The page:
How to be successful at interviews
Last Updated: 26 August 2020
The aim of this article is to gather every piece of advice that I have read/received on how to be successful at tech interviews. I will also share my experiences whilst interviewing for a developer position and share with you the mistakes that I have done, so you don't do them yourself.
To get an interview, first, you need to have a CV good enough to make the person reading your CV want to call you.
The best piece of advice that I have received was from Jacob Tomlinson. He said that I should structure my CV in the same way as the job requirements that I am applying.
For example, if the company is looking for a Python developer that has experience with open source. You will put first your experience of contributing to Open Source Python Projects.
Also, show results and not actions. For example, instead of saying:
Wrote code to integrate x with y
You should write
Wrote code to integrate with y that brought a speed performance of z %.
The first interview is usually a phone screening interview. On this stage, you should read EVERYTHING about the company. Study the website, read news about the company, do research, so when you are on the phone, you can mention things that the company does/did.
Doing your research will also allow you to know what the company wants. On the interview, you can relate your experiences to the company needs.
For example, if a company says that they are looking for someone that is not afraid of working with minimal information. You can mention times where you had to code something without knowing how things work because the documentation was lacking.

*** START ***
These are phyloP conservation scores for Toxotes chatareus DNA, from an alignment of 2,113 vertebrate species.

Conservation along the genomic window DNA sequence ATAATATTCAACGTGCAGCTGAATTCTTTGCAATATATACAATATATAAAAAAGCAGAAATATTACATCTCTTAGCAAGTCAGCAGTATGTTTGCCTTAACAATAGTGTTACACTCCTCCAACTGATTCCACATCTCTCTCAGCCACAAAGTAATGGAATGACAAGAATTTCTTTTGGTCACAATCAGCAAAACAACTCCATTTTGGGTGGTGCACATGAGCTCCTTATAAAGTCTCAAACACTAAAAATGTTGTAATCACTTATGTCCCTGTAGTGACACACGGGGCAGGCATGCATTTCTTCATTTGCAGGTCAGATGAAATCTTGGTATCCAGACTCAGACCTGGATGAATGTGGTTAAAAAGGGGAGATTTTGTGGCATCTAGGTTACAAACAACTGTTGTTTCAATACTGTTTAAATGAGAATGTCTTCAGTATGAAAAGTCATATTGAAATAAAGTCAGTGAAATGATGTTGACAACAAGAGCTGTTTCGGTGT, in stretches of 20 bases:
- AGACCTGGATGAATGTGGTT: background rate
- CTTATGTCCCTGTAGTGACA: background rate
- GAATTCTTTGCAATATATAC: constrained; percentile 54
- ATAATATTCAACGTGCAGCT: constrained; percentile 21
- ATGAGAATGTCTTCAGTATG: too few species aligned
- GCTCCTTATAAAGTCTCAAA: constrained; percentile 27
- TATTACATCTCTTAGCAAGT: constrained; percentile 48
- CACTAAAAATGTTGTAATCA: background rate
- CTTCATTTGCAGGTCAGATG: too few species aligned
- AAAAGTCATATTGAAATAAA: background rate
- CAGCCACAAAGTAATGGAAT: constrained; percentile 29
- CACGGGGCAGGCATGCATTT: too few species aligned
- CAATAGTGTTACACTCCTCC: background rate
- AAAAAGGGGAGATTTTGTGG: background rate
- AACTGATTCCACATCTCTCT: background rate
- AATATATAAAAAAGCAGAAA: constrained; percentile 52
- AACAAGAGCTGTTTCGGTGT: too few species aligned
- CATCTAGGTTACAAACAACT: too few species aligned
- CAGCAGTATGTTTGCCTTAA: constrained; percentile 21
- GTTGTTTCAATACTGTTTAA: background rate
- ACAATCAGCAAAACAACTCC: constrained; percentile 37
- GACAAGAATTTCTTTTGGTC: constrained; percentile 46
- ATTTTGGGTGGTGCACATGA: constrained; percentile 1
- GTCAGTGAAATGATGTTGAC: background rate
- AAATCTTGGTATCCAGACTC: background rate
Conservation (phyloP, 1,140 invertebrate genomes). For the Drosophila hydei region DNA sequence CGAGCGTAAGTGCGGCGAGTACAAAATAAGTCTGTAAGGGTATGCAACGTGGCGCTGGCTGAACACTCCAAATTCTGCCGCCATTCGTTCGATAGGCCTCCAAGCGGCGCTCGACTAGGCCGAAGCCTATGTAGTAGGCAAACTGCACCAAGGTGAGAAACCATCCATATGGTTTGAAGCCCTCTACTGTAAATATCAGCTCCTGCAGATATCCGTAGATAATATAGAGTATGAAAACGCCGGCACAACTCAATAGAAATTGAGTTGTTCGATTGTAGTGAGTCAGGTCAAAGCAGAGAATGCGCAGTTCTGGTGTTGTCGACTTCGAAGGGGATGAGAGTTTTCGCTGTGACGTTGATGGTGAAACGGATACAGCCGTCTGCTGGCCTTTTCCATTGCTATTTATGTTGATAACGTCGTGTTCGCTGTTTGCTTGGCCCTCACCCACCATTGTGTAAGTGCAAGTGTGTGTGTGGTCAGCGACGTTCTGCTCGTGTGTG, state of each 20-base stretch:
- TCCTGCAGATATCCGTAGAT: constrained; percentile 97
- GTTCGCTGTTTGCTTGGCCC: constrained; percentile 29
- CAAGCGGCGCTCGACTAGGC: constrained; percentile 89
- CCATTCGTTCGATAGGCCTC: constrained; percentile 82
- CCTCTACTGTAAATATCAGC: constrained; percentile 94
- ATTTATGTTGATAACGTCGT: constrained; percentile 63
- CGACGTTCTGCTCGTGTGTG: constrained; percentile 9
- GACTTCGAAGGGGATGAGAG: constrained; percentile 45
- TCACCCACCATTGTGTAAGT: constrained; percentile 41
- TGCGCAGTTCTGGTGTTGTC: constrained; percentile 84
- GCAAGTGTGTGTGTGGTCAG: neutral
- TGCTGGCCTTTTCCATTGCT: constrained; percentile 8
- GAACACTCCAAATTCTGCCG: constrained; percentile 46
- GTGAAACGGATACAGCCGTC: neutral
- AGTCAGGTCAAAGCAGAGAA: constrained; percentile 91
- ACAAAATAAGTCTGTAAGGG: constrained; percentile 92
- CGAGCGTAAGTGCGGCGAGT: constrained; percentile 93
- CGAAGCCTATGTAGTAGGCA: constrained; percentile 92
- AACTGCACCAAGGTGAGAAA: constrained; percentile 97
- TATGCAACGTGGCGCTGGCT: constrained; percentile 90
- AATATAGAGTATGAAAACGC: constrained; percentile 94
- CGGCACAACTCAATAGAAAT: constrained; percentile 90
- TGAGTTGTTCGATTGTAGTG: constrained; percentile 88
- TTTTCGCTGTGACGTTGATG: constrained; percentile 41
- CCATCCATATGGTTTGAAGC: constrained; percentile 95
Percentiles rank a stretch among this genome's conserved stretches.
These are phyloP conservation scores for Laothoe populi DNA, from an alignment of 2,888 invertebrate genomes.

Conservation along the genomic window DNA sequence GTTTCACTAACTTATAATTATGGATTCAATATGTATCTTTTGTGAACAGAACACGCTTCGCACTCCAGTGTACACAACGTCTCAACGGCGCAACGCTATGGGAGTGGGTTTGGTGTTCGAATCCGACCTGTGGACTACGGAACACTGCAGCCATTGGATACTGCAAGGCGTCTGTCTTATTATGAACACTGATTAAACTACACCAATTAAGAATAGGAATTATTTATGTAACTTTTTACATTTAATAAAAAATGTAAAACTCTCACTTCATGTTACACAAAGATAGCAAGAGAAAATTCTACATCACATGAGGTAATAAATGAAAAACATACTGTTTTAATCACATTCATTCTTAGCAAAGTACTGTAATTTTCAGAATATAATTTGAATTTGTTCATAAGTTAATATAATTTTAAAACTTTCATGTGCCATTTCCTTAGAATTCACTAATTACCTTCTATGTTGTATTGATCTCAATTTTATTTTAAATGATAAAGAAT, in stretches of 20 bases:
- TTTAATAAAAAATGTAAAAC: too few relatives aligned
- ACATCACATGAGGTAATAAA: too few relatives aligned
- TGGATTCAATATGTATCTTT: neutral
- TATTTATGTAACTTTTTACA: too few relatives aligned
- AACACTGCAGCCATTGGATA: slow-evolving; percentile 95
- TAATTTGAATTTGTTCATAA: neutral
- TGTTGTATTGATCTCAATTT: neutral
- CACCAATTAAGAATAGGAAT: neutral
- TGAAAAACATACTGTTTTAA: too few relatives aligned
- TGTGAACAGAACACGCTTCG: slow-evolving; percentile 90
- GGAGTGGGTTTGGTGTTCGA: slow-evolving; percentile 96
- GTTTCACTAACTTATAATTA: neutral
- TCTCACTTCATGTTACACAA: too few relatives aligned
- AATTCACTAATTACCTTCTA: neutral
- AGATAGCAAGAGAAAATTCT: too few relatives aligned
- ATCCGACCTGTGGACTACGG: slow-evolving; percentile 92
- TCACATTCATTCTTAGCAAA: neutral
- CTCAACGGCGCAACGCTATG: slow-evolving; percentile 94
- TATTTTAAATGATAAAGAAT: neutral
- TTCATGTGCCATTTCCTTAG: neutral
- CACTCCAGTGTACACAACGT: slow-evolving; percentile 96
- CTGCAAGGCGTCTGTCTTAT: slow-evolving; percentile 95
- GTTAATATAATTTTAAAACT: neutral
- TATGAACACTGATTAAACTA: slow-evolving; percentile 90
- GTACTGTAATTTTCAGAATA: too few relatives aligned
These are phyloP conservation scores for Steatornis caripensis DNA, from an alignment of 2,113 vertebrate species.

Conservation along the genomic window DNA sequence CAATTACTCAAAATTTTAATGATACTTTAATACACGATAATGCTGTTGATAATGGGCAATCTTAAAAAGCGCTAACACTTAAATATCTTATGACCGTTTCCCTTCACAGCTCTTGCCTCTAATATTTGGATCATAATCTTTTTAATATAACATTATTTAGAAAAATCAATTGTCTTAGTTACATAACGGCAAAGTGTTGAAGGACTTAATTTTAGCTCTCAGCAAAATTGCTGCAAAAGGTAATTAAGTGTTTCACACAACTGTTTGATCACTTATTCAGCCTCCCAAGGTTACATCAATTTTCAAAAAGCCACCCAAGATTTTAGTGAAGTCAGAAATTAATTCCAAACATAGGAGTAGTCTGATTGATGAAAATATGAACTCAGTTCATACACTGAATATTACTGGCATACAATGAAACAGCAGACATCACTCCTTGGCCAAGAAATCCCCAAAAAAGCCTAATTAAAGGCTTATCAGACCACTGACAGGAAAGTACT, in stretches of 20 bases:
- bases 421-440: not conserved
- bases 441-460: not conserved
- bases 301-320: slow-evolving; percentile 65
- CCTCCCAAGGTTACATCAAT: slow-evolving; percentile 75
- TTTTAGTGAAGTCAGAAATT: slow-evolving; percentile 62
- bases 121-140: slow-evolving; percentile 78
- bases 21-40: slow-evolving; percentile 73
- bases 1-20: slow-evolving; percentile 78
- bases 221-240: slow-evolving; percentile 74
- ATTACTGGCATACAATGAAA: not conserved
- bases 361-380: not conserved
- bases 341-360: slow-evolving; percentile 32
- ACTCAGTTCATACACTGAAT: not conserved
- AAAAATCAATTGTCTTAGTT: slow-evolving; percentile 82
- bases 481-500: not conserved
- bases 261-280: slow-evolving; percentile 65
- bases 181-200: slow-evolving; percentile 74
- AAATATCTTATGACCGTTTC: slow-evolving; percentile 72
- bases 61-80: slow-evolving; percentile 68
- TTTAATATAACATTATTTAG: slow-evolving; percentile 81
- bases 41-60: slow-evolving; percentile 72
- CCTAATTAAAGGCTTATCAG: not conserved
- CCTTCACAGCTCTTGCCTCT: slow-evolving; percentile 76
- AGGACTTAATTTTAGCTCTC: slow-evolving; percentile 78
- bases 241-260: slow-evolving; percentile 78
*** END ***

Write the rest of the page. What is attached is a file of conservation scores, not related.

You should also sound excited about the opportunity and eager to work there.
Live code challenge interview
This step is probably the most stressful. My experience so far has been a pleasant one. The interviewer was happy to help me through some issues.
Usually this step, you have an interview with someone from the team that you will be working on, there will be a quick chat about the work and what is expected, of you, then a code challenge.
The one piece of advice I have for this stage is:
Read the notes/problem properly and think it thought before jumping into the code!
If you aren't great at coding challenges, then you could spend some time doing code challenges, since this is all about practice.
- Read the notes/problem properly
- Think it through
- Ask for clarification
- Talk about assumptions and ask the interviewer if you are correct
- Talk about how you could solve the challenge
- Code the thing
- Talk about how to improve the code
- Talk about how to test the code
- Think about edge cases
Depending on the role that you are applying for, you might be asked, about Big O notation. You might also have to do a code challenge about algorithms or where using a specific algorithm might be the right answer. Knowing the basic ones will be useful.